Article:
Sexual Honesty: You don’t have to fake it. – By Esther Perel

“When we first started dating, we partied and drank a lot. And when I drink, I don’t orgasm, so I got into the habit of faking it. We got married and I stopped pretending, but I never told him. And now, he can’t understand why I don’t orgasm in five minutes any more. He married this hot, young thing who was crazy for sex but essentially, I lied. I want a fulfilling sex life with my husband. How do I turn things around? Do I tell the truth?”

— Sarah, 32

It’s old news that women lie about their pleasure (or lack-thereof). When sex was primarily a woman’s marital duty, and it was all for him, she often faked orgasm to get it over with. But what are we to make of the fact that so many women in our “liberated” Western society still feel compelled to play the same game? One would think that an increased level of sexual freedom is correlated to increased honesty. Not so. Now that her orgasm is an important affirmation of his sexual prowess, women have a new reason to keep pretending. Her pleasure is proof of his masculinity and how adept he is in bed.

I see ‘faking orgasm’ as part of longstanding gender dynamics, traditional power structures, poor sexual education, and persistent myths and stereotypes about sexual performance. Chief among them, that reaching the finish line signals the deed is done. Orgasm is not just that moment of climax; it’s a full body pleasure, not just one event. Nobody is served when partners lie about their needs, preferences, and dislikes. The result is a dissatisfying sexual experience for both.

What else is wrong with this charade? Clearly, she’s not fulfilled, and lying to protect his ego maintains the status quo. He has no way of knowing that she’s isn’t fulfilled and the conversation on how to please isn’t happening. She may think her lying shields him, but in effect he remains clueless and she, frustrated as the opportunity for him to do better is squandered. Sarah and Damian are stuck in a cycle of displeasure.

If this sounds familiar, here are a few ways you can enter into a mature era of sexual connection.

Establish the Conversation

Simply state that honesty is important to you, and that your partner’s pleasure truly matters. And ask the right questions. For example:

 • What do you like?

 • What do you not like?

 • Are there certain things that I do that you like more than others? And why?

 • Are there certain things you don’t enjoy doing to me?

 • Is there something we have not yet tried that you are interested in?

When Sarah is able to speak truthfully about her experience, she may not discover immediate orgasm, but she will feel liberated from the pretense, and from lying. She doesn’t have to keep it up anymore. That in itself makes her feel safer, more trusting and more open to exploring her sexuality.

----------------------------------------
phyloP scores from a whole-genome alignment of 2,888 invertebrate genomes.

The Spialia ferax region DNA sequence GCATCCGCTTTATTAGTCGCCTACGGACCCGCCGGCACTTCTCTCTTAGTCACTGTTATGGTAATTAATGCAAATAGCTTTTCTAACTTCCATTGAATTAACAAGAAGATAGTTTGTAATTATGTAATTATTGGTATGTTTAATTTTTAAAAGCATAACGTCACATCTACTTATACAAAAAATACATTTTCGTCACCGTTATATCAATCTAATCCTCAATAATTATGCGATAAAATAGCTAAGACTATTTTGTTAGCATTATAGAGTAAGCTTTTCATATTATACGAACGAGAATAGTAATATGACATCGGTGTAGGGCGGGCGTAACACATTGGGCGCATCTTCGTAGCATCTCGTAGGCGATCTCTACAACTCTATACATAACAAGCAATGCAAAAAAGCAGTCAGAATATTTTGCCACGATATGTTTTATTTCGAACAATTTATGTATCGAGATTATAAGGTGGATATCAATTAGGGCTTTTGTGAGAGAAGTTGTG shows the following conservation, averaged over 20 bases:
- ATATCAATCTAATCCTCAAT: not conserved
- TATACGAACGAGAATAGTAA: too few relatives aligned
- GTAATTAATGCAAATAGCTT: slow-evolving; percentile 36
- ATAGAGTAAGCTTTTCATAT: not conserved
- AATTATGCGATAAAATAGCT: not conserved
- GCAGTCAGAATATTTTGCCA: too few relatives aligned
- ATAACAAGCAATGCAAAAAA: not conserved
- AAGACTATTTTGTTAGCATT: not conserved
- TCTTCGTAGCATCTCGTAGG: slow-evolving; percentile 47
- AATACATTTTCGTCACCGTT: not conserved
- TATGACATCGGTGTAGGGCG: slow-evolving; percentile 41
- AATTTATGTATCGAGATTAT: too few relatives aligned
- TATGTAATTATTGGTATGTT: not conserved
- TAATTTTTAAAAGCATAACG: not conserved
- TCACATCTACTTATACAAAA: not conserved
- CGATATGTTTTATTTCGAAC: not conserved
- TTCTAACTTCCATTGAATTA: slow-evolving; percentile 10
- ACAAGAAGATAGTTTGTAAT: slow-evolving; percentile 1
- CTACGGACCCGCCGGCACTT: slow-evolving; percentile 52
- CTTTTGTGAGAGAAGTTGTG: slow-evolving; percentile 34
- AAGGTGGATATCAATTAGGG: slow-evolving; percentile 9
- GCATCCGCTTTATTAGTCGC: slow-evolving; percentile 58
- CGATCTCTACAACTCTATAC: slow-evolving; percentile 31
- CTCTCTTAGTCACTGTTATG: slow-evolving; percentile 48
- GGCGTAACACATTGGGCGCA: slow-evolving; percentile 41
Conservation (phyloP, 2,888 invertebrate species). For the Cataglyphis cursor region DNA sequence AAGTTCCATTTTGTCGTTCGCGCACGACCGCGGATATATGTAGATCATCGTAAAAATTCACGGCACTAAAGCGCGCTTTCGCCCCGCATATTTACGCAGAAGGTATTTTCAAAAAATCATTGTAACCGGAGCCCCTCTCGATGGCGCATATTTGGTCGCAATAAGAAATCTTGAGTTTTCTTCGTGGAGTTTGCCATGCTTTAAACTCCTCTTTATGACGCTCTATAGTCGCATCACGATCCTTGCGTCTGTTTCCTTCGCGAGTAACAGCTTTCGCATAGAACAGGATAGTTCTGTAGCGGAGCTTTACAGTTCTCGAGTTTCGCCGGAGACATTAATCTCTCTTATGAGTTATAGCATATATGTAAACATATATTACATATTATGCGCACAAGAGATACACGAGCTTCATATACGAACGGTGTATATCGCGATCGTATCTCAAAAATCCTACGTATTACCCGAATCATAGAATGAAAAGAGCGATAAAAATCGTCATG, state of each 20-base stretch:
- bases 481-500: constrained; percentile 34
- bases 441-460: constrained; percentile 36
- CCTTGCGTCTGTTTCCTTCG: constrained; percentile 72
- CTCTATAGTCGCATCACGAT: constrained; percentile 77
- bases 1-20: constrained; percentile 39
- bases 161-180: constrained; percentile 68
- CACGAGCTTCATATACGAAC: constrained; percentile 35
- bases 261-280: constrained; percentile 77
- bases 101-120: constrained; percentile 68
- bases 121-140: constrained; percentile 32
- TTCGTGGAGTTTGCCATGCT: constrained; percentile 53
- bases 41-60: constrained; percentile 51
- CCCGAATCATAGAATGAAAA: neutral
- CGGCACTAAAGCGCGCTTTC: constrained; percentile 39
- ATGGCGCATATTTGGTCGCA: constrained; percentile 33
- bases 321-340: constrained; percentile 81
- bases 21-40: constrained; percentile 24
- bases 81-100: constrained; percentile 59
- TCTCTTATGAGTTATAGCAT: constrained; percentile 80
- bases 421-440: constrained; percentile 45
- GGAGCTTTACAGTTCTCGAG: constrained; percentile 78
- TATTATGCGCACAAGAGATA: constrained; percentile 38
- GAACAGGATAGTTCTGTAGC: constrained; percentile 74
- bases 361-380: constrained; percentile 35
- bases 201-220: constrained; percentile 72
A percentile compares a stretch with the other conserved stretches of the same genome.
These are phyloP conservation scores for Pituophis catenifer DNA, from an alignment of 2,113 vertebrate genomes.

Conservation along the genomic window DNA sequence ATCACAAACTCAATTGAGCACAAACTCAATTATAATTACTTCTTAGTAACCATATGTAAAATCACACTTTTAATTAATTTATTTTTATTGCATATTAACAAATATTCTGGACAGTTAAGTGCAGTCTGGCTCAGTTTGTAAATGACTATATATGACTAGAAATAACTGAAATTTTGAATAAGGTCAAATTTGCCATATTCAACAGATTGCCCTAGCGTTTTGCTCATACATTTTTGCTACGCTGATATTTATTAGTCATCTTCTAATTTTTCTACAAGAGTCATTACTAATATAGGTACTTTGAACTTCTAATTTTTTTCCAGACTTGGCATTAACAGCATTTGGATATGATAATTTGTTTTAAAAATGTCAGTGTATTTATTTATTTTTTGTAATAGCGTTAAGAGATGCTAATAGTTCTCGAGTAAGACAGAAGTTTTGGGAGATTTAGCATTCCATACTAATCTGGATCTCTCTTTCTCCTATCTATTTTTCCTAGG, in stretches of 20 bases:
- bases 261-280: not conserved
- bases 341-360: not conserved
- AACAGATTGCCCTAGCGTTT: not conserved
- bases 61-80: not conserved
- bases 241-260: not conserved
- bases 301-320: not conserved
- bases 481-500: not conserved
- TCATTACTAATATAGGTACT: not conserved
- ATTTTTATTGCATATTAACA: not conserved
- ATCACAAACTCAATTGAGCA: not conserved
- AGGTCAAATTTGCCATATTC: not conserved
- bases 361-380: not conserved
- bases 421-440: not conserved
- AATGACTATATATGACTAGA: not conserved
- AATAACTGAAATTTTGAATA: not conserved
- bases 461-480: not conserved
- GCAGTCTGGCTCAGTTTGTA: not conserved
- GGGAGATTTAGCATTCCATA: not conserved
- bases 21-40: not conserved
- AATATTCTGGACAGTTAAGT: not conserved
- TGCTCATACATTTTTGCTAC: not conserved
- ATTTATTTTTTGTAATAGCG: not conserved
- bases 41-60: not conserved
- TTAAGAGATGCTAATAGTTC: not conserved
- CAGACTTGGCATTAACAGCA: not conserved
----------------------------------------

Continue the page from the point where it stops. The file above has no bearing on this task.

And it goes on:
Shift the focus: there is a whole person, not just genitals.

Practice giving and receiving touch in less obvious parts of the body. For example, caress the neck, arms, back of the knees or curve of the spine. The clitoris is just the tip of the volcano; women have a largely unknown network of structures responsible for arousal and orgasm. All the body parts you’ll never see focused on in porn. You can also play with energetic touch, by touching me without touching me. Let your hand just hover over the other’s body. Lastly, try having the slowest sex you’ve ever had. No matter how slow you think you are, you could probably still go slower. The point being, you are not aiming for any outcome, you are simply exploring each other’s bodies. “Pleasure is the measure” says Emily Nagoski in the highly recommended book Come as You Are.

Give active feedback.

Tell him that you want to be able to take the time you need to become aroused or to climax without worrying that it’s taking too long or that he’s getting bored. Most men, once they know, and see the pleasure you experience, are more than motivated to do it again.

I can’t express to you enough how many women have told me that the “coming out” conversation about her lying is such a turning point in her relationship and in her sexual development. And if her partner is chronically defensive and responds with counter attack, i.e. what’s wrong with you, then perhaps a therapist may be helpful, or if not, it is a sign that her partner is not ready for a mature sexual intimacy. Sarah may need to seek new arms.

Have you ever had to start a tough conversation about sex with your partner? Share your thoughts on the best way to initiate those discussions on the blog.

Warmly,

Esther



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